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dc.contributor.authorLooney, Robert E.
dc.date.accessioned2014-04-21T16:22:48Z
dc.date.available2014-04-21T16:22:48Z
dc.date.issued2006-12
dc.identifier.citationInternational Journal on World Peace, Vol. XXIII, No. 4, December 2006.
dc.identifier.urihttp://hdl.handle.net/10945/40856
dc.description.abstractEconomic recovery is important for stability and peace in Iraq. The Iraq Study Group proposed financial aid to Iraq of around $5 billion annually, while President Bush has increasingly stressed the importance of job creation in that country. Unfortunately, significant economic progress in Iraq is unlikely unless part of a comprehensive strategy is designed to overcome several forces currently impeding reconstruction and economic recovery: (a) the growth and dynamics of the shadow or informal economy, (b) the deterioration in social capital, and (c) the evolving relationship between tribes, gangs and the insurgency. The dynamic interrelationship between these factors is causing a downward economic spiral. Progress in one or two areas alone will not be capable of generating significant economic gains. All of these factors need to be addressed.en_US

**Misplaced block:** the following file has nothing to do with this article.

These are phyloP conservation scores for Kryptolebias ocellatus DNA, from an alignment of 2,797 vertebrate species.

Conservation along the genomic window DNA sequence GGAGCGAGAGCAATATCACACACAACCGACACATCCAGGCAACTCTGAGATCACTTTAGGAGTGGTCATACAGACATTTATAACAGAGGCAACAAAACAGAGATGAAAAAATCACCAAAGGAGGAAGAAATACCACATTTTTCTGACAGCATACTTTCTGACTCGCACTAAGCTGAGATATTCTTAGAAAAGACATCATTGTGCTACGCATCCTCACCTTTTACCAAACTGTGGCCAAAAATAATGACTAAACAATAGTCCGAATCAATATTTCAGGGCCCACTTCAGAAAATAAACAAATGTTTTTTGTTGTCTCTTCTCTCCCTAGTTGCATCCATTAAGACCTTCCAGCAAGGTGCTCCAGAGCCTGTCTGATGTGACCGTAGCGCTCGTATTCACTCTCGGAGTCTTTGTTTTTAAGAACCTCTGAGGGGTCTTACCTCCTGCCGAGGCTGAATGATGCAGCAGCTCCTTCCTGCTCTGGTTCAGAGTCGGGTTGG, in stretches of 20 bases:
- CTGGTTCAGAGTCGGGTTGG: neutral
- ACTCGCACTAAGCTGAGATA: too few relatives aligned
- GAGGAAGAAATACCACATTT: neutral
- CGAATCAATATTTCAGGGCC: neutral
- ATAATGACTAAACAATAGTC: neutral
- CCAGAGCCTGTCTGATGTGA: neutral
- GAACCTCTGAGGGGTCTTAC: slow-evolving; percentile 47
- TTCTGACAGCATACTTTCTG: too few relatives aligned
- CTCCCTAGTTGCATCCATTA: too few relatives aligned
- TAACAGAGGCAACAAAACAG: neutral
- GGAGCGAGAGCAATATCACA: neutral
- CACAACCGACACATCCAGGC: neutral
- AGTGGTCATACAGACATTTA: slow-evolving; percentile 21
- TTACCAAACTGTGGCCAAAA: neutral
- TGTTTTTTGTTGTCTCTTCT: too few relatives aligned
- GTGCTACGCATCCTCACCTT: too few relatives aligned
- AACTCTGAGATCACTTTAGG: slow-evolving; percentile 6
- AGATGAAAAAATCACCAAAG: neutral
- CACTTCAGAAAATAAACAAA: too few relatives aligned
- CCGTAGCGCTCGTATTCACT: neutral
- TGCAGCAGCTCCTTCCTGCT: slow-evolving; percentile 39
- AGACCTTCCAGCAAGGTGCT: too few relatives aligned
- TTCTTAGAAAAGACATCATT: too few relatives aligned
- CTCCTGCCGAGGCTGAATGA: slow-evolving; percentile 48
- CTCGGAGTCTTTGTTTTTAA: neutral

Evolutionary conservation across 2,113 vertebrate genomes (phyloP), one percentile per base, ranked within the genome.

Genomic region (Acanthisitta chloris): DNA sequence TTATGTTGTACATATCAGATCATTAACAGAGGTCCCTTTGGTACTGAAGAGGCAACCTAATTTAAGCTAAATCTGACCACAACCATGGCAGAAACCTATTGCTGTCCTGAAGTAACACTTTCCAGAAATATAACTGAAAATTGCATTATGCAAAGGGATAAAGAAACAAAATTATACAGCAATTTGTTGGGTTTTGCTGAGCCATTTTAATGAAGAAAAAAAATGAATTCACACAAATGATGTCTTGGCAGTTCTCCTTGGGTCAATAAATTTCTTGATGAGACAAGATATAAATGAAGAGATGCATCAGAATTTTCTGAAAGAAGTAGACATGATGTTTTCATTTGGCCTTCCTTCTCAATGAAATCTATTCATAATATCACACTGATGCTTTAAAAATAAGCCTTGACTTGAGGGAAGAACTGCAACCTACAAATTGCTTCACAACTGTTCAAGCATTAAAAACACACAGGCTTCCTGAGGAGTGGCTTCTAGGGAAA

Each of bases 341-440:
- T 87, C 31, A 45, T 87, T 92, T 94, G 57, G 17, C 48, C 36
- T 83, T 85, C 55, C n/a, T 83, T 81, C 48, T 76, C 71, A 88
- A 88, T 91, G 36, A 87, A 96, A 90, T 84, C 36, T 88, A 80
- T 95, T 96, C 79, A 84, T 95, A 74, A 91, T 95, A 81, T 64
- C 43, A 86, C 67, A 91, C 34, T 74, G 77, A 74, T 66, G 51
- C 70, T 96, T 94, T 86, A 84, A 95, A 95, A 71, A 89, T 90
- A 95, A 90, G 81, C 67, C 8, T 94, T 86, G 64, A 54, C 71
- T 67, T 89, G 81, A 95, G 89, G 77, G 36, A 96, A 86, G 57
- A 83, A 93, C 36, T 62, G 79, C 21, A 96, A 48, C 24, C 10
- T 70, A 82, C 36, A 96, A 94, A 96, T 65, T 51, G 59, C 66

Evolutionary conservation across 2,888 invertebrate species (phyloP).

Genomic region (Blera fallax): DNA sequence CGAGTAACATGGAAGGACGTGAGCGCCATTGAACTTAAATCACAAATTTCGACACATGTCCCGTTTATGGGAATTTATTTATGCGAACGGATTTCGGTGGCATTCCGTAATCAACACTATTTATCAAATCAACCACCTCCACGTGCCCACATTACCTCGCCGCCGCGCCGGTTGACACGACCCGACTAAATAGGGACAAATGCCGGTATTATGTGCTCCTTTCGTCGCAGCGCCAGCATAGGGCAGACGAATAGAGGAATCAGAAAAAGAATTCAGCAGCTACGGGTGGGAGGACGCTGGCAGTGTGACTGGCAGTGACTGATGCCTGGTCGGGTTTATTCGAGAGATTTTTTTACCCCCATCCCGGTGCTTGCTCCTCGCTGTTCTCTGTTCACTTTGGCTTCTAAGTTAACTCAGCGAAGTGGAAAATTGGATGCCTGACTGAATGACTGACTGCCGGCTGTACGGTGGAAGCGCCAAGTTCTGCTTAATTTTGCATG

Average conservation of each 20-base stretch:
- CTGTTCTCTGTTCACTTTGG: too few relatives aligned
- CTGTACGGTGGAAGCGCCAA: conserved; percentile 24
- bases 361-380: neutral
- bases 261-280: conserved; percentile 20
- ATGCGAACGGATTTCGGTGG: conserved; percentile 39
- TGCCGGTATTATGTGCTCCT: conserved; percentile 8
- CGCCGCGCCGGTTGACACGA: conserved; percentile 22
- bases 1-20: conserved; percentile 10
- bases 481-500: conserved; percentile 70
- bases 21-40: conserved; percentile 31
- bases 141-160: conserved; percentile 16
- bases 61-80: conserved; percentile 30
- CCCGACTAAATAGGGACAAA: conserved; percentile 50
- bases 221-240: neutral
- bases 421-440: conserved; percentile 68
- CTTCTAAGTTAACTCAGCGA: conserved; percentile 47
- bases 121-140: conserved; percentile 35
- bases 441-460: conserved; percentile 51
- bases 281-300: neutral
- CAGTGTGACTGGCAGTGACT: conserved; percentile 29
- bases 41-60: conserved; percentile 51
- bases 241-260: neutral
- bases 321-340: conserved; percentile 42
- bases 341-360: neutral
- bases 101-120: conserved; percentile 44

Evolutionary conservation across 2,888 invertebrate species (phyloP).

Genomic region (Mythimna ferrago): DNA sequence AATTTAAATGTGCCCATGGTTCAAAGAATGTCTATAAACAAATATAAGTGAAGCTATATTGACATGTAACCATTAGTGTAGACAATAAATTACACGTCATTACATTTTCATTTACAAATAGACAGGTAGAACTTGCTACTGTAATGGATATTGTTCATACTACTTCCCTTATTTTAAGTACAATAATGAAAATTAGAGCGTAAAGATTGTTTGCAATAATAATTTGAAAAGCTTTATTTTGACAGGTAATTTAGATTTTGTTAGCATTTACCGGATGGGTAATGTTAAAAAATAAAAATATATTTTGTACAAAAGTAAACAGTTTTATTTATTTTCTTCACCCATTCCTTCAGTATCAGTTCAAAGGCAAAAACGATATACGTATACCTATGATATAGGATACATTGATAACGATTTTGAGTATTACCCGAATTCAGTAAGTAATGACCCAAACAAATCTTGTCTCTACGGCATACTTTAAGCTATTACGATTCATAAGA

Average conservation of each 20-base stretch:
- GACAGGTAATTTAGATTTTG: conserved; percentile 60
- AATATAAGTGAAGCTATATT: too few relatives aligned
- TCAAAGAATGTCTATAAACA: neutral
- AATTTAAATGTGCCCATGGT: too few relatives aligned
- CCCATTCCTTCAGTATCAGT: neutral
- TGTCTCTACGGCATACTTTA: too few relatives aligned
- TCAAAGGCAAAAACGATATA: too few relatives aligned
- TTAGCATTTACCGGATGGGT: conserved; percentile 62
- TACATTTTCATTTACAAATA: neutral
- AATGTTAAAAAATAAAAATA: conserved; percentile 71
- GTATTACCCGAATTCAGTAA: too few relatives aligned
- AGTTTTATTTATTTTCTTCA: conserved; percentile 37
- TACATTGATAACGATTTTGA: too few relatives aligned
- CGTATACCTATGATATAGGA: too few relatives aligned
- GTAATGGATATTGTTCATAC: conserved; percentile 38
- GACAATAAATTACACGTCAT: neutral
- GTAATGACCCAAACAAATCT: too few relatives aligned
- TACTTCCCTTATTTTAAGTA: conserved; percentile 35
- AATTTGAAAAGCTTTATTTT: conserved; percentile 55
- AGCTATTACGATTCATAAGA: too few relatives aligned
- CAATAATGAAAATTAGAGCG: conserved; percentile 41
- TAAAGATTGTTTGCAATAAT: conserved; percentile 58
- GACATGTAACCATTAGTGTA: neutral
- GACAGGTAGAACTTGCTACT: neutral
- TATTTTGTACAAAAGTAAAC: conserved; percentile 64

dc.rightsThis publication is a work of the U.S. Government as defined in Title 17, United States Code, Section 101. Copyright protection is not available for this work in the United States.en_US
dc.titleThe Iraqi Impasse: Sustaining Economic Reconstruction During War-Timeen_US
dc.typeArticleen_US
dc.contributor.departmentNational Security Affairs


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